Nilayya and Sher Khan are good friends. Nilayya cannot go against Sher Khan’s will and survive. Nobody can survive for that matter. Nilayya is worldly-wise; he shows great humility and gets his job done. At the same time, he could be overly cruel when it comes to dealing with his inferiors. The knife in his hand is double-edged. Nilayya works for Murali. Despite his job as a lab assistant, he was also running errands for Murali. It is with that kind of service, Nilayya earned an enormous amount of trust from Murali.


The equality and social justice that the politicians lecture about are flowing in Murali blood. He would walk around on the streets with his arm around Nilayya’s shoulder openly.[3] His trust in Nilayya took him a little too far. The clinic was filled with expensive medicines and medical equipment. It was Murali’s responsibility to check the stock and sign off the register, indicating the usage each day. Yet, if Nilayya brought the stock register, Murali would sign without looking at the numbers. Sometimes he would even leave the keys with Nilayya.


The bottles in front of Murali are empty. Numerous colors were floating in his head like the fireflies and worrying him. He kept beating his head and talking to himself, “Nilayya, I must give it you. You are really something. You ruined my record. He presented me to the public as a criminal. You said it feels good and got me into this drinking habit. You tried even to implicate me in the murder of Reddy. Poor Reddy!”

Nobody can understand the atrocities of Nilayya unless they knew Reddy’s story. In that village, the hospital and the panchayat[2] office were housed in the same building. The two offices shared the same entrance. Reddy was surpanch[3] of that village. We cannot say he was like Rama simply because the first part of his name is Rama in Ramachandra Reddy. Rama of the puranas was expert politician; when his stepmother told him to go to the woods, he followed her command and took his wife and younger brother along with him.[4] This Reddy on the other hand is very well-versed in local politics. He has mastered the skills, like the moves in the game of chess, necessary to keep his chair forever. For the same reason many people in the village hated him. He also acquired some vengeful enemies who were knowingly or unknowingly wanted his guts. One day somebody murdered Reddy while he was in his office. The instrument that was used for that purpose was the scalpel from the veterinary hospital.

“Hey, Nilayya! Reddy would care for nothing except his chair. Whatever did he do to you? You, rascal, how did the murderer get our scalpel? The scalpel is intended to cut the thick skin of the animals. Human skin is no problem for it at all, right? Who is responsible for all this?” Murali was shaking like a man possessed. He was losing control of himself. The liquor and the thoughts of his past were buzzing through his head and baffling him. “When the Block Development Officer came for inspection you played a game I could not believe. Was I really responsible for all the lost medicines and the equipment? You got me into this habit of drinking, forced me to borrow money, and stole my salary from my pocket while I was under the influence of alcohol. You, you provoked him [Sher Khan] by telling that I was responsible for his buffalo’s death. You told him that I was drunk and gave the wrong medication to the buffalo, how could you? The buffalos are dumb animals and I treat them like my own life.”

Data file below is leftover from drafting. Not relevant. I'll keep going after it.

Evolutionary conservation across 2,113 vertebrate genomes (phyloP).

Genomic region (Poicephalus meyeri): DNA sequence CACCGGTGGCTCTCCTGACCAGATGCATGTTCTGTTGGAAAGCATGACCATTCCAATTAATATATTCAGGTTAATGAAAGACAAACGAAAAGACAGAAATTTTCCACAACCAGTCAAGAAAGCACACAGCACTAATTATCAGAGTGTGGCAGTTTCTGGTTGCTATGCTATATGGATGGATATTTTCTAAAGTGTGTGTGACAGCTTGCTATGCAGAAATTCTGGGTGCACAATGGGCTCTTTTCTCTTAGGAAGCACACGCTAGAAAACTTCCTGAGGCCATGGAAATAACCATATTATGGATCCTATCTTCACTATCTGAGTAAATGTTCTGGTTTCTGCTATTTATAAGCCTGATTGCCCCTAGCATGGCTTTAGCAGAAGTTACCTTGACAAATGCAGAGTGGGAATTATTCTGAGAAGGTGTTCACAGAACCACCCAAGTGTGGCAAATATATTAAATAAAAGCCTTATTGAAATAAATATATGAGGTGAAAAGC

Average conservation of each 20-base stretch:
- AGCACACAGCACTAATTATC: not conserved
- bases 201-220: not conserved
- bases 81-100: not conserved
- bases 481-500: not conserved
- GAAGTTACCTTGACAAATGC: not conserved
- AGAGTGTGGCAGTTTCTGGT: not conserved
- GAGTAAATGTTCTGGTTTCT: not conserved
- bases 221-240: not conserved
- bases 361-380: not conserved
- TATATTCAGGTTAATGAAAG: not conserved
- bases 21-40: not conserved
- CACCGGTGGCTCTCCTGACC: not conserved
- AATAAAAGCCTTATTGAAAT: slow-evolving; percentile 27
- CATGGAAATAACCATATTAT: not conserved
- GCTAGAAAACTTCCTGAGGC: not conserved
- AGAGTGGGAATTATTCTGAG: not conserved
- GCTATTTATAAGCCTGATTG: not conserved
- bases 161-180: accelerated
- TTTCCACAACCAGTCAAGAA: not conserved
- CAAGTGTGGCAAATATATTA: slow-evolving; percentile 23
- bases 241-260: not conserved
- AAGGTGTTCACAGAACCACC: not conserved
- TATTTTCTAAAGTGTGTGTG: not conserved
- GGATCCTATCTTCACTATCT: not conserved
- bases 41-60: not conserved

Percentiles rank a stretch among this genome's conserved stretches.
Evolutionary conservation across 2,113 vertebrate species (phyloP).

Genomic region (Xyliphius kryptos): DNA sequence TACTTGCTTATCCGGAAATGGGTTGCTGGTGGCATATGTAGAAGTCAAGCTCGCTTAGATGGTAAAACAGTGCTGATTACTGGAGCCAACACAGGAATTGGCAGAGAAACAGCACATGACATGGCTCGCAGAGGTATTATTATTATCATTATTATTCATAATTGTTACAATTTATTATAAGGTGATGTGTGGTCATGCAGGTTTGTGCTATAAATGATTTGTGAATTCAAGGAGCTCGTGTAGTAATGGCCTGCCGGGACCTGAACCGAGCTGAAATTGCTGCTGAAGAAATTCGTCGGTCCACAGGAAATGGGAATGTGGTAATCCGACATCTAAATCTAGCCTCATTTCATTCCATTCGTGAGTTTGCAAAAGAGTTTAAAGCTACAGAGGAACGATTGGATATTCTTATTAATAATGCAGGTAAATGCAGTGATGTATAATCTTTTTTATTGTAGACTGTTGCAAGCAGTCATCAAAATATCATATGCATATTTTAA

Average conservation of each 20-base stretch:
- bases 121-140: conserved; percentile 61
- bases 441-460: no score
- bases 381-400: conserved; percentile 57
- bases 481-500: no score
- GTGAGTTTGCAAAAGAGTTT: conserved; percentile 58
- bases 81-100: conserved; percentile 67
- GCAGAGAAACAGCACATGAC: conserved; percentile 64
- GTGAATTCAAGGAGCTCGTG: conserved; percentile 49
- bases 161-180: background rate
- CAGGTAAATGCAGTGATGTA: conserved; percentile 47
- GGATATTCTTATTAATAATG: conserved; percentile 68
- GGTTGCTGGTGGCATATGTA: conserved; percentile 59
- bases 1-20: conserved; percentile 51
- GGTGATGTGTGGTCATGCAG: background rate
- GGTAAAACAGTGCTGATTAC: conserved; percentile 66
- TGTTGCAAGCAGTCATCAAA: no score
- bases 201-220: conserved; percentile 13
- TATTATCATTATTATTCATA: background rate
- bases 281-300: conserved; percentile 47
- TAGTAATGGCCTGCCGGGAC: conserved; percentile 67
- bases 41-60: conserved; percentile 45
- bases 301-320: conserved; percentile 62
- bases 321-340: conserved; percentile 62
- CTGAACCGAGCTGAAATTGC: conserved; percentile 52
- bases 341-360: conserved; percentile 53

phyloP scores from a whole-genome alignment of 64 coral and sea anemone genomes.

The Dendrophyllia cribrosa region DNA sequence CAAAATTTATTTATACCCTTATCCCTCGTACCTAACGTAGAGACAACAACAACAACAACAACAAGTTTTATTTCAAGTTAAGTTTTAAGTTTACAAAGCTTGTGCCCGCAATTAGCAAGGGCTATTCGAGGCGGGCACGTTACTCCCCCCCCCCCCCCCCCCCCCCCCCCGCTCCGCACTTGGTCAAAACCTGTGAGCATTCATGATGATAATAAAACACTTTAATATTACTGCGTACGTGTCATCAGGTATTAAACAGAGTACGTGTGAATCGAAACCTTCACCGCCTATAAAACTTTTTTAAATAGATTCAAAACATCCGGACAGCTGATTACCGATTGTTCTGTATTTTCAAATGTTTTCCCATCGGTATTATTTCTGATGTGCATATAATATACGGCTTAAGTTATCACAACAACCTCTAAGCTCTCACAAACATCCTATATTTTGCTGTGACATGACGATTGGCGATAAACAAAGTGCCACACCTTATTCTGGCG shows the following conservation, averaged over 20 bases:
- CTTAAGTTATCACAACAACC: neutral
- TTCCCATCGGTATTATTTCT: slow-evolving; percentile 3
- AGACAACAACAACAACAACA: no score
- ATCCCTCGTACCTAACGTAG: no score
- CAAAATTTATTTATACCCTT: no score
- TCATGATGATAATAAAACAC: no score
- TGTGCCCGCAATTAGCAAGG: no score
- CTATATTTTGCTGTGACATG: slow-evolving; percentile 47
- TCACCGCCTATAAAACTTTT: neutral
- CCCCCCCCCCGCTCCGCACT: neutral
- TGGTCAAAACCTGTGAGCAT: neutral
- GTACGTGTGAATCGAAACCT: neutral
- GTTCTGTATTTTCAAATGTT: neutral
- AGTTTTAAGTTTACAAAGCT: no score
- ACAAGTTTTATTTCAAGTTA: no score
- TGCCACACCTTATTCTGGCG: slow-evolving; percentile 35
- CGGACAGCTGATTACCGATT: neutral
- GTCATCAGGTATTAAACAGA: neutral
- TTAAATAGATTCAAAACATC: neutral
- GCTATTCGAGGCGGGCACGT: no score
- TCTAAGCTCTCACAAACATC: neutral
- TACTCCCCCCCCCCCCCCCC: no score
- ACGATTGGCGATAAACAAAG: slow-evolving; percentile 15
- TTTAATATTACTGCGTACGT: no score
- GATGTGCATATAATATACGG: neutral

Murali was choking and gasping for breath and shedding tears. He could barely hold himself. He tried to get up from the chair and stand straight. His knee hit the table in front him. In an attempt to stop himself from falling, he put his right foot to a side. In the process his foot stepped on the crowd of ants that were dragging the omelet piece. So many tiny lives were crushed softly under his foot! Suddenly he felt something—a sense of fear or goose bumps—shot down his spine like a lightning. Murali’s brain shook off the numbness in a split second like a dozing traveler jolted when a bus came to a screeching halt. Murali came to his senses.

Murali lifted his foot and saw the ants flattened into a cardboard. He yelled, “Ho, Sher Khan, Nilayya, Sangayya, you are all ants. Look at them. Take a good look at them. They are all crushed under my foot and turned into chutney.” He burst into a big laugh. The entire house exploded with his laughter.


(The Telugu original Cheemalu has been published in the anthology, “Katha mandaram” compiled by Avula Jayapradadevi. Hyderabad: Andhra Pradesh Sahitya Academy, 1979.

Translated by Nidadavolu Malathi, and originally published on, September 2003)


[1] First part of his name, Sher, means lion.

[2] Village administrative branch.

[3] Village administrator

[1] In villages, some wells will have steps so people walk down to reach the water and big enough to swim.

[2] According to legend, Lord Krishna was born in the family of cowherds and was considered the protector of cows.

[3] This is an unusual practice for people from different social strata.

[4] An episode in the epic, ramayanam.